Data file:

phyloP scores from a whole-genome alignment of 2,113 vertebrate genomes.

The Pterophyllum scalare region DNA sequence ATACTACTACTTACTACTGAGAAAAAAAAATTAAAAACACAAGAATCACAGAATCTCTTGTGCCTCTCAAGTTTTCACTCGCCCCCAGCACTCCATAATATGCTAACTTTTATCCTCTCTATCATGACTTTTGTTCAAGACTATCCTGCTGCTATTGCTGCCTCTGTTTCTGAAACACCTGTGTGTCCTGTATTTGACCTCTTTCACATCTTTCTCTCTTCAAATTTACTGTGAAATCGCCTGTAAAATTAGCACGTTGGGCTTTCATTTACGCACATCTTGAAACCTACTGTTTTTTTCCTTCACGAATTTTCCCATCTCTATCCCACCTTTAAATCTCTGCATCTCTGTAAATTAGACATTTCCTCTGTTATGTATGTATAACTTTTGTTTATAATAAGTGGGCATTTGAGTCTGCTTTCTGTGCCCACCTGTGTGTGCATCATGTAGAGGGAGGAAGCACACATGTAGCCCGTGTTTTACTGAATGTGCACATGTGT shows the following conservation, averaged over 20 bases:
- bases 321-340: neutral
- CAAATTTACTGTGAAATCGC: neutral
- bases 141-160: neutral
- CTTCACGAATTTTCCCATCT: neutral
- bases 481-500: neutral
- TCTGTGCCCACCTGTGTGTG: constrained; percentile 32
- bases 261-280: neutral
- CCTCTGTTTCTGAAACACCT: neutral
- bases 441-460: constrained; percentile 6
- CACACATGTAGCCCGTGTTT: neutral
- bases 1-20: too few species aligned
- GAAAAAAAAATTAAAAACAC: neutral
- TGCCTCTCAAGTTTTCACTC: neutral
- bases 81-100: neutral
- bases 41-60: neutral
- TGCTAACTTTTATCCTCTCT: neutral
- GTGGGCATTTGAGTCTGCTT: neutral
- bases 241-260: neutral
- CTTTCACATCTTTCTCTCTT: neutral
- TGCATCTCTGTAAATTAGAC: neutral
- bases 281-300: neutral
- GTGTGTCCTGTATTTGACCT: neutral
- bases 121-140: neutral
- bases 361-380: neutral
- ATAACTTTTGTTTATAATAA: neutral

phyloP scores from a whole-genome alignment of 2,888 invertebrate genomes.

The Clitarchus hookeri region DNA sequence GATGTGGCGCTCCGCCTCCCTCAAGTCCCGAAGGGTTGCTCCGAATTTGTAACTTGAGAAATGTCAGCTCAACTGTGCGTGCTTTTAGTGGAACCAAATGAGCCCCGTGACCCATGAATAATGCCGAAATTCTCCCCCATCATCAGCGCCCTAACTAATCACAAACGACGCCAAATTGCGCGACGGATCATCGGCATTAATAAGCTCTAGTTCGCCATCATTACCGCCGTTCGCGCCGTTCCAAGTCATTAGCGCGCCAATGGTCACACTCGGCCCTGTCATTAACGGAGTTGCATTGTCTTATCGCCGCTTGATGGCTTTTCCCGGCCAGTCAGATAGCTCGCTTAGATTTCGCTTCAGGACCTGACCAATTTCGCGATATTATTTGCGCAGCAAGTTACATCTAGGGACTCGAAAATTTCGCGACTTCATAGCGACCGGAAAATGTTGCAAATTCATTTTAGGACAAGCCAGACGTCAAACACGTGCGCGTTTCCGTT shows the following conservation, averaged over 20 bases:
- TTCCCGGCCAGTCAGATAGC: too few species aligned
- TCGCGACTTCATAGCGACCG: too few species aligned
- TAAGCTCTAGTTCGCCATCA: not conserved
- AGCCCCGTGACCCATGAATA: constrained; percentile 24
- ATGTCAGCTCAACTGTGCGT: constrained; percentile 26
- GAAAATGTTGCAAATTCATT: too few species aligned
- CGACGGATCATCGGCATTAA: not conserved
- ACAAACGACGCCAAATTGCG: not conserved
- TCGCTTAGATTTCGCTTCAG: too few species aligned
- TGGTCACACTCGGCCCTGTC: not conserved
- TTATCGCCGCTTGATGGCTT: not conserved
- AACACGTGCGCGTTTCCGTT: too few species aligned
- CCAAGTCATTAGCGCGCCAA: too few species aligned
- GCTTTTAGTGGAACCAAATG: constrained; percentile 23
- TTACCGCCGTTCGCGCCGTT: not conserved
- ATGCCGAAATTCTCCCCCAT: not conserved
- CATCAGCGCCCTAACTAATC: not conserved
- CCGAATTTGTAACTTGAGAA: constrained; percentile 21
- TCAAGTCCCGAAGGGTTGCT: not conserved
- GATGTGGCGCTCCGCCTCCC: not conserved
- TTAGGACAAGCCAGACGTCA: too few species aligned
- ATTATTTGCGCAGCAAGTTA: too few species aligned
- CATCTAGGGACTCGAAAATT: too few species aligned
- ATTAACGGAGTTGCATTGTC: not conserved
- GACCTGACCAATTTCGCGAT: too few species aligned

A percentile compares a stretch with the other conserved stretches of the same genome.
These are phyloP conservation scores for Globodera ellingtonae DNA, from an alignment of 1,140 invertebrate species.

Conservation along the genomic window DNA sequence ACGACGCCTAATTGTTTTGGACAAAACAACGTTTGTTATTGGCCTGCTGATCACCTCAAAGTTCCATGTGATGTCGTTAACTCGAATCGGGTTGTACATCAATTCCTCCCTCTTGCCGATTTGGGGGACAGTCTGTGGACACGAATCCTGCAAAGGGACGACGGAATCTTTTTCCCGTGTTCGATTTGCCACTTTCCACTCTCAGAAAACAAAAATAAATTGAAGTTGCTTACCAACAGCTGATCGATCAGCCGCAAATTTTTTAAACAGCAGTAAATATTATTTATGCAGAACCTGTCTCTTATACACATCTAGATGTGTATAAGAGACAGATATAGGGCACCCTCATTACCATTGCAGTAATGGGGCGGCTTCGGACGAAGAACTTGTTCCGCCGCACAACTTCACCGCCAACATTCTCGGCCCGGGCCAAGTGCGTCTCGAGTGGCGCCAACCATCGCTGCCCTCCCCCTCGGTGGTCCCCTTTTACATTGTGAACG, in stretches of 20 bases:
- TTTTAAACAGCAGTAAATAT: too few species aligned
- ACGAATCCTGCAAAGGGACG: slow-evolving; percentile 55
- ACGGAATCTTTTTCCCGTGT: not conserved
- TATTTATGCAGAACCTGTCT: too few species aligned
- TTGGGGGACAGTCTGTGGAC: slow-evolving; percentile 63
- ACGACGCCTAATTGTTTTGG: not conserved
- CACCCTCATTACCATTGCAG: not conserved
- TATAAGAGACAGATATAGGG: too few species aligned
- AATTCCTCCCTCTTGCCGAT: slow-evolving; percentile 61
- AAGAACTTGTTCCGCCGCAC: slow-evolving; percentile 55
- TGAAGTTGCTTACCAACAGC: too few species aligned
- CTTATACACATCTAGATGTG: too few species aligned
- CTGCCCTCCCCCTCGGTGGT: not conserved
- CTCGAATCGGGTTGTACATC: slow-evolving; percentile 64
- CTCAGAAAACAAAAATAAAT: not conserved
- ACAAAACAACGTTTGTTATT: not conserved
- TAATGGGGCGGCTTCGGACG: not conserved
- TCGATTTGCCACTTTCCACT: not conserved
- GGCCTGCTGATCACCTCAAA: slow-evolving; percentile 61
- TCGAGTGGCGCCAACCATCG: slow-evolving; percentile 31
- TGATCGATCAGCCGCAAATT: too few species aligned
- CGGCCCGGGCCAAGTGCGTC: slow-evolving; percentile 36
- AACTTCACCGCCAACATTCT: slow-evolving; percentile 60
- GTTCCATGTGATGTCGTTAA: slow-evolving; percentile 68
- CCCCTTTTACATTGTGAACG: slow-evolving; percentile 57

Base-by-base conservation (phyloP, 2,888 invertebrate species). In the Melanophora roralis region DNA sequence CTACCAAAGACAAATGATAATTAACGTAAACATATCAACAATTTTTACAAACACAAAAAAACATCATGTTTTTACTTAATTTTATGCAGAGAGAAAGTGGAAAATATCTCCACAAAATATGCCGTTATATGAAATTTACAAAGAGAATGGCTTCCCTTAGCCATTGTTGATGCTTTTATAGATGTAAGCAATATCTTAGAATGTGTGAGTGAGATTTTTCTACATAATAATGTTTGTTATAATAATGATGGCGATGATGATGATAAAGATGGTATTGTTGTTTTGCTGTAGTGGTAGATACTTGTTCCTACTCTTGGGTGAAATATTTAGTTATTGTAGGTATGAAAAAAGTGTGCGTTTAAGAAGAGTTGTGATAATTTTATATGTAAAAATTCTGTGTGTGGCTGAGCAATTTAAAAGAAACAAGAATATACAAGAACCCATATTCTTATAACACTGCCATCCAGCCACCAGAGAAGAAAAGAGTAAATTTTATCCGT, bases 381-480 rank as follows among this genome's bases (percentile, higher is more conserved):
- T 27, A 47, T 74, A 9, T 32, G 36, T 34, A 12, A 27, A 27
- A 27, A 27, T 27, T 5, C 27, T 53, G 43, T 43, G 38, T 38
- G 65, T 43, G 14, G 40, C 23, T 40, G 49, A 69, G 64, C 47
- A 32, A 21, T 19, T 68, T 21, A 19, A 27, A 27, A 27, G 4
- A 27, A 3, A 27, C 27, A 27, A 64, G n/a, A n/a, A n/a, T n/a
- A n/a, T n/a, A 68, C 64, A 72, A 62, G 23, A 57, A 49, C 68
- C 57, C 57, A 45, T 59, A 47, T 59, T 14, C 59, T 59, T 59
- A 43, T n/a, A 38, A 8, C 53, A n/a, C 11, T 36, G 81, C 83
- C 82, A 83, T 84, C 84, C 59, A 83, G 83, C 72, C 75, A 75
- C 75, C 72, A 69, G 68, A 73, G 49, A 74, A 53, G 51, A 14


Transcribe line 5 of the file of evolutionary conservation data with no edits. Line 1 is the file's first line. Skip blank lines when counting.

- bases 141-160: neutral